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Tuesday, April 23, 2013

From Puno to Copacabana to La Paz, Peru - Mum and child travel journal


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We have booked Peru Tours.
Today is the first day the border of Peru has been open.
We have already lost money on a tour (with Escandinavia Travel) we booked to complete this,
that were unable to complete the journey, and refused to refund us.
The driver picks us up at 7 a.m.
He grabs 5 Bolivianos for bus terminal tax.
We ask for a front seat, so after waiting 1 hour, the bus finally turns up,
and he juggles passengers and puts us about ½ way.
We have a fabulous view of the lakes, local markets -
– mainly selling bulls and cows, and local houses.
We arrive at the border.
We are told to exchange money here as we need it for part of the journey.
I am warned that the Bolivian border sometimes does searches.
If they find you have US$, they will confiscate it, saying it is counterfeit.
So I roll it up, and hide it in my shoe.
It is an uncomfortable walk – first to two offices on the Peru side.
Then a 300 metre walk to the Bolivian side.
There my son decides to throw a temper tantrum because I won’t buy him Pringles.
So as we wander off discussing his junk food intake, we lose the bus.
Next thing I know, we are stopped by police and asked for our documents.
On completion of a mini interrogation in Spanish, we are pointed back toward the Peru border.
I find the bus, and have a stern talk with my son about why we don’t start fights at border crossings!

In a few minutes we are in Copacabana.
We are told to change buses – grab our bags and stack them in a n office.
But we can’t find the office. Rows of buses hide it across the road.
Finally, someone finds us.
10 minutes of our 1 hour in Copacabana is gone.
A brisk walk down the road, leads us to Lake Titicaca.
 

We try 3 places to buy lunch.
Eventually we order an overpriced pizza.
I down a bottle of drink while we wait.
The pizza arrives, right at the minute we are to get on the bus.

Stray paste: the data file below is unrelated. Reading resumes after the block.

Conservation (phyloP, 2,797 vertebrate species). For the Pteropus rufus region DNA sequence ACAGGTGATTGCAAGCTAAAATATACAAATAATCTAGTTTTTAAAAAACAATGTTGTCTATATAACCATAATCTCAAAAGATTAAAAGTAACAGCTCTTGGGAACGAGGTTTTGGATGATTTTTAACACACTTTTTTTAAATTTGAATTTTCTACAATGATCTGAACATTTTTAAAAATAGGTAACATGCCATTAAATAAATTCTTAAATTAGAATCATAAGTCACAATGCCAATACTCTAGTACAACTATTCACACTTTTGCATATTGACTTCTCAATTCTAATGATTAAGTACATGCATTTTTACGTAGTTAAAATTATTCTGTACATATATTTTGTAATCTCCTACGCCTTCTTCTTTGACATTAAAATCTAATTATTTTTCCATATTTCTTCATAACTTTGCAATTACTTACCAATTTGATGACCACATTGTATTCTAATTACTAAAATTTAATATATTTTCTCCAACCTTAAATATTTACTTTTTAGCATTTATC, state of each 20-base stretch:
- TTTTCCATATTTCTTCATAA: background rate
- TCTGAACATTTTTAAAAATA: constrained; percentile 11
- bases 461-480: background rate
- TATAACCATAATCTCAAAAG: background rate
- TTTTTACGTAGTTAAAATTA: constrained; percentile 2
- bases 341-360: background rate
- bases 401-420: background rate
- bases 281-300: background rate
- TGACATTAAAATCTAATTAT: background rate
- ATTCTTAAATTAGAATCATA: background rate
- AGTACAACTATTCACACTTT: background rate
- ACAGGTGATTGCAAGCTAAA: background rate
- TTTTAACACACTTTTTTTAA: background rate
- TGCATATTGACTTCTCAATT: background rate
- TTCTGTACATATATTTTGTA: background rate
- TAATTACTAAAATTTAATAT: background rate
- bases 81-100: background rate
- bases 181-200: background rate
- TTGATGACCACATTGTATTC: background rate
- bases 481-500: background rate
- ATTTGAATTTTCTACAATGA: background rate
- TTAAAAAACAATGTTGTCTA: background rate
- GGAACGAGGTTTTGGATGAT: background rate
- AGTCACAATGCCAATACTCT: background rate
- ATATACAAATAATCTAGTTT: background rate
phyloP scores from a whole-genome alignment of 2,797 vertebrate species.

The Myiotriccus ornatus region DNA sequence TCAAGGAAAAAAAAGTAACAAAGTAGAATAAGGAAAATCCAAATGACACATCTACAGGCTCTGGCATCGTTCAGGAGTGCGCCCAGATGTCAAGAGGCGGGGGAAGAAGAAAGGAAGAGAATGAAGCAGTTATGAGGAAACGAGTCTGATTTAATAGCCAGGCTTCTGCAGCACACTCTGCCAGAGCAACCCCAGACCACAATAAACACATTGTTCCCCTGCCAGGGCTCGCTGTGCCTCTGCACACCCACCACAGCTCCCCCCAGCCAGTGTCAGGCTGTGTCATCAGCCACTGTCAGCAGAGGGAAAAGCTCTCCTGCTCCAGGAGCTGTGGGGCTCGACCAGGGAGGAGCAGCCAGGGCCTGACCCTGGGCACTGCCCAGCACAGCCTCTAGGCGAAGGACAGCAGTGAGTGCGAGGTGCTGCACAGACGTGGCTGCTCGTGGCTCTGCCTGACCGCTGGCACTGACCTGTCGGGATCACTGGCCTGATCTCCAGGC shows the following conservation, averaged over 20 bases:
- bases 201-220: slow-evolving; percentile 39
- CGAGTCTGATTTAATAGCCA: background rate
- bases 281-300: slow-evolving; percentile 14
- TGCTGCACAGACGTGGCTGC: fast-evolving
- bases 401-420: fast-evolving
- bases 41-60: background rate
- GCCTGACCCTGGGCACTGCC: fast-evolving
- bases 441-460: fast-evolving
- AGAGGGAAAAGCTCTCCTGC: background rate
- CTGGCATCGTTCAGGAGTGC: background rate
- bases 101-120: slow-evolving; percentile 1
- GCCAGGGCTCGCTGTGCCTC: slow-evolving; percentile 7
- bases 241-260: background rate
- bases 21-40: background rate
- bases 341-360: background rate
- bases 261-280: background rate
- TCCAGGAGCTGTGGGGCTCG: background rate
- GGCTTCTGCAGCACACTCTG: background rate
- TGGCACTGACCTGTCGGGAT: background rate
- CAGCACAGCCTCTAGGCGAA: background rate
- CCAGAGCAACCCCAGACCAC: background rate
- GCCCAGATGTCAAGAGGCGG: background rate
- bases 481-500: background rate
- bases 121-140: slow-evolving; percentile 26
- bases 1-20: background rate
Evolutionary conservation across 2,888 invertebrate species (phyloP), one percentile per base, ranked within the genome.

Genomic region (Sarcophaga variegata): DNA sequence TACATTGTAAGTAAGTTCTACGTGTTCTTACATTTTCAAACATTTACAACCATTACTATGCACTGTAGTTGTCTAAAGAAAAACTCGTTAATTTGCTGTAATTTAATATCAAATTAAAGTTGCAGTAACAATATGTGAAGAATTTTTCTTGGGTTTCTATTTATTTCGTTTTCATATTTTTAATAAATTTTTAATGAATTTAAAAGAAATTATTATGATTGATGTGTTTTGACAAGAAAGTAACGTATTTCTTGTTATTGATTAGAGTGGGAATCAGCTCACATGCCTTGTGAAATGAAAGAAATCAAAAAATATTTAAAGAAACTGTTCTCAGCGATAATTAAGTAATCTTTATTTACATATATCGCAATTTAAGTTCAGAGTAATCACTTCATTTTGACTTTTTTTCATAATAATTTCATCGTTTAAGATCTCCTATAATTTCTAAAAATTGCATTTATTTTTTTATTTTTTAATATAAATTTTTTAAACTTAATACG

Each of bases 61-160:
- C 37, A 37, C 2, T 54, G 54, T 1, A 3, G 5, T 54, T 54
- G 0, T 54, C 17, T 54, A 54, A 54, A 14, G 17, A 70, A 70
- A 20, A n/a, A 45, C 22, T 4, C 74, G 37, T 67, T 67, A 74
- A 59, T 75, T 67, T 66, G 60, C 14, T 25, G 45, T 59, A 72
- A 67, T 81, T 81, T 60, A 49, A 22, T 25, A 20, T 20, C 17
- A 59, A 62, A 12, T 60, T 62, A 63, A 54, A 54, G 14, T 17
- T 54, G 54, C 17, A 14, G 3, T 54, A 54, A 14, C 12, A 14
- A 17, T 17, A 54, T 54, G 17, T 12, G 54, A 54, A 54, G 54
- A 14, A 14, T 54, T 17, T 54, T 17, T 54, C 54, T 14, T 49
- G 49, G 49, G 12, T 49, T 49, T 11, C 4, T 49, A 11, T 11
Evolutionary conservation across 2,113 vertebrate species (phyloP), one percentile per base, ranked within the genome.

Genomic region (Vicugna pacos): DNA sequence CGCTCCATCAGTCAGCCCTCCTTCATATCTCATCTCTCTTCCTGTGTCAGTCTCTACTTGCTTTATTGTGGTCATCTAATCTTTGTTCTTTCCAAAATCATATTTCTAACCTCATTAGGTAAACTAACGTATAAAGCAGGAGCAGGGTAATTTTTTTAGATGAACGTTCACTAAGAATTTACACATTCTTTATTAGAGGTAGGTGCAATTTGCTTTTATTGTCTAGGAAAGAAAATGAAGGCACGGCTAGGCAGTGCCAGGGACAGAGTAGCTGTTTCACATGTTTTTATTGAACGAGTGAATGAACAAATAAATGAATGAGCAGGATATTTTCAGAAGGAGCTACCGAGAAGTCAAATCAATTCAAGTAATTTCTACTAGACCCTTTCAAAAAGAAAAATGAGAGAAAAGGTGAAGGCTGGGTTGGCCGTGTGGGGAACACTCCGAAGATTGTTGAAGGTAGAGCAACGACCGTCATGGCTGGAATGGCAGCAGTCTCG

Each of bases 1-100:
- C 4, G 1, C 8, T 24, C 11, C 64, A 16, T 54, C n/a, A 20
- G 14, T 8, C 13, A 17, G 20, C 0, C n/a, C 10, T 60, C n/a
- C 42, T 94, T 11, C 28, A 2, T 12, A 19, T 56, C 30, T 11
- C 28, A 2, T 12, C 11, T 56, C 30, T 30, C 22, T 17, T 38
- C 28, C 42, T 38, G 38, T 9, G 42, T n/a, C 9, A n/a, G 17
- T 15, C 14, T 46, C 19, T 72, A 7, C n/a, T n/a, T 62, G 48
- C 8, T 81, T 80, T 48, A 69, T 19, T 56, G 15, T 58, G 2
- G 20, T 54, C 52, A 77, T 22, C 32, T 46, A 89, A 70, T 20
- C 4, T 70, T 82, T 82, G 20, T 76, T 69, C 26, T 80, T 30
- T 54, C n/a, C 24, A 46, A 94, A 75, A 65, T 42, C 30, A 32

We tear up the hill.
The pizza box is the thinnest of cardboard, and my son is clutching it for dear life. 
By the time he is on the bus, it is completely upturned and squashed.
Not the best bus food for a windy road.
I go and find the bags.
It is then I discover we have a 5 hour trip and no toilet on the bus.
I charge off, and have to find my way around backs of buildings.
I have learnt to carry my own paper.
I pay my 2 Bolivianos, and make a mad dash back to the bus.
I regret that drink!
We wind through the hills, eating cold and squashed pizza. 
We only manage a couple of slices each, and give up.

My son has a little sleep, and I contort in the seat waiting for the next Bano.
We reach the lake, and I make a mad dash.
It seems like 500 metres to the toilet.
I pay again.
I am quite over the paying for toilets!
We race to find the bus loaded on a ferry – which looks like it might sink.

We take a motor boat – it fails to start, and it finally limps its way slowly over the lake.

We are greeted by a lone alpaca, tied to a reed seat.
 

 My son enjoys a jelly for about 20 cents.
We hop back on the bus, passing ladies washing their clothes in the waterways.
Rich and poor houses are along the shore of the lake.
Magnificent hotels are all along the shore -
– oh I want to stay here!
The scenery changes.
Windows on the bus close, and people don coats.
Snow covered mountains drawer closer, and it seems to take forever to get to La Paz.

We pass a multitude of poor little stores...
... mainly with ladies sitting and knitting on the doorsteps.
We see a market, shrewn with litter.
It is so poor.
This is a shock to both of us.

The driver stops ...
...as we are presented with one of the biggest cityscape's I have ever seen.
My son makes a movie.
He says he will not leave my side.
It goes on forever.
We arrive in La Paz.
But instead of going to the bus terminal, the bus stops in the centre of town.
So my plans of booking a hostel near the terminal have all gone pear shaped.

We share a cab to the bus terminal with some others from the bus.
He speaks Spanish.
He pays his share.
The driver then tries to take us to a different hostel.
I tell him where it is and he won’t listen.
We are 2 blocks from where we dropped the others off.
He takes over ½ hour to get there.
Then he tries to charge us double taxi fare.
We negotiate – really it is not a big deal, but the principal annoys me. 

The hostel is run by Christians, so that helps and surprises us.
We get a clean room.
This place is freezing. It is so quiet.
We try to find a restaurant but it is getting dark, and it is only local food.
We eat little, buy a few snacks at a store and head back.
I boil the “immerser” to fill the hot water bottle.
We tuck into bed.

NB: I have now received 2 emails from Escandinavia Travel
telling me to stop bugging them and too bad about them ripping me off.
They tell me they don't care, and have so many more tourists it doesn't matter.
I guess in blogging, I also aim to help prevent other tourists having the same fate.
So if just one person reads this and saves their money, I will be happy.

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